"He thought it would fulfill an obligation, but didn't think he would be in the service long-term," said Irene Burgo, a writer for Villanova's alumni magazine, who spoke to Zinni in October, the last time he has agreed to sit for an interview about his life.
Two years after his enlistment, Zinni was in Vietnam as an adviser to Vietnamese Marines, living with them and studying Vietnamese. The cultural immersion taught him something about military operations in foreign countries.
"We learned the hard way the importance of appreciating the culture" and of "having a deeper understanding of the nature of the conflict," he told the Villanovan, a student newspaper, last autumn. "We didn't understand the nature of the war -- it was a fight for freedom."
By the time Zinni returned for a second tour, in 1970, the conflict had widened and U.S. military casualties were rising. Later that year, he caught a bullet in the side and sat out the rest of the war in Okinawa.
Zinni, 54, belongs to a generation of military leaders who have come of age rethinking when and how to use American force. He emerged from Vietnam disillusioned with the set-piece tactics that left a larger U.S. force mired against a tenacious guerrilla army.
"I think that's probably where a lot of us formed our affinity for things like maneuver warfare and unconventional warfare, and we learned a lot of lessons that we took with us," Jones said.
By the 1980s, Zinni had gained notice as a fast-rising officer with an outspoken willingness to question conventional doctrine, urging more agile use of battlefield forces and more flexible approaches to terrorism and other unconventional threats.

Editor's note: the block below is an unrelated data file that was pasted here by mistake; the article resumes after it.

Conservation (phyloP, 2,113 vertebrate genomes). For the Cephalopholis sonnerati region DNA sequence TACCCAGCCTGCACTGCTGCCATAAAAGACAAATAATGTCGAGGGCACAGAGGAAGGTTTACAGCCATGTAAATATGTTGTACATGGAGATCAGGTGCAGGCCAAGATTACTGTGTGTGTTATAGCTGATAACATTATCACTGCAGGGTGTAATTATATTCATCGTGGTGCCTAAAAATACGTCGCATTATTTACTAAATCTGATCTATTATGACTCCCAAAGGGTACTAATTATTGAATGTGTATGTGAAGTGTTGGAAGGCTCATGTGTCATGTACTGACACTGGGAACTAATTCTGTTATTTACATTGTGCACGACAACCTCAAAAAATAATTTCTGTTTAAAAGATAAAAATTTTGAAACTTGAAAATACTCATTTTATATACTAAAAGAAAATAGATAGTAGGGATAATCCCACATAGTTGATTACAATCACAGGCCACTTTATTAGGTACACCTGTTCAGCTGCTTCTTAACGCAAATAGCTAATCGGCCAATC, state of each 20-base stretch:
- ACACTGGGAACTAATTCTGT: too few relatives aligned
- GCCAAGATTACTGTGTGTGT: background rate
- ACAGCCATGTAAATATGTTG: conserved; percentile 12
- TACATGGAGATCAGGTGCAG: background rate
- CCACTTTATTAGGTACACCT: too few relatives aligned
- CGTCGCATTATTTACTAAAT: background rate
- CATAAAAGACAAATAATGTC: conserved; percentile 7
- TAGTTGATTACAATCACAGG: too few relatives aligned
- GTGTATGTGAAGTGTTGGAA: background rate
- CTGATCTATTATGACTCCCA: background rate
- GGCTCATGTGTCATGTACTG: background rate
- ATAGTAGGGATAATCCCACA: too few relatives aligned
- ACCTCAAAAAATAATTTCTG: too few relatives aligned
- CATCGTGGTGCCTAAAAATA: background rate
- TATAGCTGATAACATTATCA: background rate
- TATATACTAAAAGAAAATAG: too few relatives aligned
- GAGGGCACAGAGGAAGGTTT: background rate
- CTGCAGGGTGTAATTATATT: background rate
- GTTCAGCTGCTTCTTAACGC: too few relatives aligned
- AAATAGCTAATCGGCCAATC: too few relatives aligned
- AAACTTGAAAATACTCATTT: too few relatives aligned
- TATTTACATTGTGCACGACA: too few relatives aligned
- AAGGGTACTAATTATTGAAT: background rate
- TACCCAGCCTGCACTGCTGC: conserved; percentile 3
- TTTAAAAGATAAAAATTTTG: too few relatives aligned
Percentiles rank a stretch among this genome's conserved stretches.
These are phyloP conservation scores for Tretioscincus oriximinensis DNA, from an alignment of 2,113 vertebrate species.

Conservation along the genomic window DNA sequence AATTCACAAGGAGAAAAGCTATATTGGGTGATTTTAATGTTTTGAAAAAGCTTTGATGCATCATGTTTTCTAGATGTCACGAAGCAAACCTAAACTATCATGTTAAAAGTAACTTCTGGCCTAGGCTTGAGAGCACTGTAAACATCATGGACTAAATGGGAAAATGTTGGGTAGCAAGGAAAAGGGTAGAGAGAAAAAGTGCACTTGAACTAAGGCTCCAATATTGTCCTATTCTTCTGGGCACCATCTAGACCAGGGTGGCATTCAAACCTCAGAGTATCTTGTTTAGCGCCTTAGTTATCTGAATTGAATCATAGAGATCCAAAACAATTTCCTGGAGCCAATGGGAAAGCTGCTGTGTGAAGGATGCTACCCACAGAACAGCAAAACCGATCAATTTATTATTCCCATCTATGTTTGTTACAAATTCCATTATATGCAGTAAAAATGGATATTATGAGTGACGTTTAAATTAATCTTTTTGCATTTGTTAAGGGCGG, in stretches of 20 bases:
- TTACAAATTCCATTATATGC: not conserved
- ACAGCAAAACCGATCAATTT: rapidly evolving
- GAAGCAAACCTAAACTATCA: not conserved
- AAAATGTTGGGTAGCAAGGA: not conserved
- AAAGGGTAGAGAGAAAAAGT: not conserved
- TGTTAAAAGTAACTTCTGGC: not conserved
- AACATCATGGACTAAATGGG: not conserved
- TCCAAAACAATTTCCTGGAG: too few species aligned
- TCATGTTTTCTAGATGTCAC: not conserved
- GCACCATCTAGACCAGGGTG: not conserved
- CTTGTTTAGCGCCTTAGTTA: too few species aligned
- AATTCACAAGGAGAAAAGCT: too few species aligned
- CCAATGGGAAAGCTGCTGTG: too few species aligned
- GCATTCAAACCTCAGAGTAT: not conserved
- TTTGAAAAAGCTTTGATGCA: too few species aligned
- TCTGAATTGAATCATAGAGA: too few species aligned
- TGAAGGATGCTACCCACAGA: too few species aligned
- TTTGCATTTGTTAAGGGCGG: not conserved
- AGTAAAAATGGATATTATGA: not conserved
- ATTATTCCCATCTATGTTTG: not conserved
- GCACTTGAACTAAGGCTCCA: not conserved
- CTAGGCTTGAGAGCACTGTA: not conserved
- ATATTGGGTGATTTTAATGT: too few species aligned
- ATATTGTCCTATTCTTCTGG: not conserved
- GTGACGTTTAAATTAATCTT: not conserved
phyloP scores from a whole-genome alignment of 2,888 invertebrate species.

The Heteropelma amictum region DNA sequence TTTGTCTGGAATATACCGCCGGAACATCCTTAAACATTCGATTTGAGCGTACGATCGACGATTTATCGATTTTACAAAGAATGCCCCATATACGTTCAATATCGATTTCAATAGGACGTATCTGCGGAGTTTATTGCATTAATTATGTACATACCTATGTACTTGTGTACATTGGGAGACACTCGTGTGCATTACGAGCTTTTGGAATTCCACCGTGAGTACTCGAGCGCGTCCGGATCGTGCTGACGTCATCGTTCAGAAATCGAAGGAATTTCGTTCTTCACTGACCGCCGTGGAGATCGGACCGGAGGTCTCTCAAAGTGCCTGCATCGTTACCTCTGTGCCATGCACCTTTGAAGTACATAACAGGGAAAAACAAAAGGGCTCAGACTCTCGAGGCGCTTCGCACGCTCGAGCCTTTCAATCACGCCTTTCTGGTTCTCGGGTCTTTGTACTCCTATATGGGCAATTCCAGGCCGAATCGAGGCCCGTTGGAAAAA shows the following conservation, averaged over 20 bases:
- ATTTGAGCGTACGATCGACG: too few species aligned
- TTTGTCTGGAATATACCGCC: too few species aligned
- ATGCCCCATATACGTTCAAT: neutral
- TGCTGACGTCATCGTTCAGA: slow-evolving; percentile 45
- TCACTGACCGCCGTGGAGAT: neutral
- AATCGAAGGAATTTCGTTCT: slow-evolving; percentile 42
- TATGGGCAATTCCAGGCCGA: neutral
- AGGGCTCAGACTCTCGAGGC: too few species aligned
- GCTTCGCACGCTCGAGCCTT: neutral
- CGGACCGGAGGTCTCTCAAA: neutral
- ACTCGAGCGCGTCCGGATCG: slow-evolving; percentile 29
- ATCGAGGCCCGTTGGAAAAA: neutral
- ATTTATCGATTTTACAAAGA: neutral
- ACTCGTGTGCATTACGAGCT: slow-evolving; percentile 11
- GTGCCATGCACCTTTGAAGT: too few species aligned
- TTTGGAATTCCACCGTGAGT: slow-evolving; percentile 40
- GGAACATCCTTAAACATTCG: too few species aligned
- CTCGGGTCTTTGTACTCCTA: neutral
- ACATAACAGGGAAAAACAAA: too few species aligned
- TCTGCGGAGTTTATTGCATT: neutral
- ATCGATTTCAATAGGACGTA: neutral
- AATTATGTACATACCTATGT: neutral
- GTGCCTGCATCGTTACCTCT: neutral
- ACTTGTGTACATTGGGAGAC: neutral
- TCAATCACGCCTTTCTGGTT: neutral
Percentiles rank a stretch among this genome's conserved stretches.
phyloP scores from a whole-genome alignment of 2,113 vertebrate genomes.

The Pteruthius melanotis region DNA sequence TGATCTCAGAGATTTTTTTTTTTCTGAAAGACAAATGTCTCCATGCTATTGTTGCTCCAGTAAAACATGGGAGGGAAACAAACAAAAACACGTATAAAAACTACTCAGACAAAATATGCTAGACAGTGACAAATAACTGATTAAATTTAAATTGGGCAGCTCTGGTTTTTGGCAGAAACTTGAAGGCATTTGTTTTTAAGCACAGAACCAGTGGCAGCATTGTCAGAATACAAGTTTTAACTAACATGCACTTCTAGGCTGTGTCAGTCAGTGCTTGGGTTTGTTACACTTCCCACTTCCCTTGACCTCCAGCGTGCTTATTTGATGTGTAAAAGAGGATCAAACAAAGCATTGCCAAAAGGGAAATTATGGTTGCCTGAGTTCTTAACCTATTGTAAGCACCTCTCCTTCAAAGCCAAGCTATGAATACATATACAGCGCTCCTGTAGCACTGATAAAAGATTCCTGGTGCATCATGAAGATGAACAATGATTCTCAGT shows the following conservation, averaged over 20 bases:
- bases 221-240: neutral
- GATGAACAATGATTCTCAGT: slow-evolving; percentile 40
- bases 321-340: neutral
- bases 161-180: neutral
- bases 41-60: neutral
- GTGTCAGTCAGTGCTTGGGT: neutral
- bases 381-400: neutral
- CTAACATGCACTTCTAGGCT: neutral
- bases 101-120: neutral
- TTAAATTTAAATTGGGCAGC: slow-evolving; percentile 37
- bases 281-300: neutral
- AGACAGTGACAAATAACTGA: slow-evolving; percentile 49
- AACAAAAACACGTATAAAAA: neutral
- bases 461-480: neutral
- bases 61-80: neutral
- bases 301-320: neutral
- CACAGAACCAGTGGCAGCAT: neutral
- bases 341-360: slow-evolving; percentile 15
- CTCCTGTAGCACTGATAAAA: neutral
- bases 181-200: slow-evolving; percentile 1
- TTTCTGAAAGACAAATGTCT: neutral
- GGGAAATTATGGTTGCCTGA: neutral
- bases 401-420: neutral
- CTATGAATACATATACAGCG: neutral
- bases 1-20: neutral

Three years ago in Somalia, he became the first U.S. commander to experiment in the field with such less-than-lethal weapons as sticky foam and beanbag guns, designed to halt threatening crowds without killing civilians.
With the 1990s came a series of command assignments for Zinni that drew him into some of the U.S. military's most trying post-Cold War relief operations -- in northern Iraq helping the Kurds after the Gulf War, in the former Soviet Union aiding earthquake victims and in Somalia holding hostile militia leaders in check to ensure the delivery of international assistance. The experiences reinforced for Zinni another lesson from his Vietnam years: that military operations can hinge on an understanding of cultural contexts and the building of political ties.
"He understood the importance of working with people," said retired U.S. ambassador Robert Oakley, who worked with Zinni in Somalia. "He knew when to use force and when to exercise restraint."
To get to know the personalities and cultures of the Middle East after he took charge of U.S. Central Command last autumn, Zinni began tutoring himself in Arabic, reading dozens of books and traveling widely for several months meeting with Arab leaders.
"His attitude is, you try to make diplomacy work, but when it comes time for action, you're as swift and violent as you can be," said retired Col. Fred Peck, who was with Zinni in Somalia.
Staff writer Barton Gellman contributed to this report.
© Copyright 1998 The Washington Post Company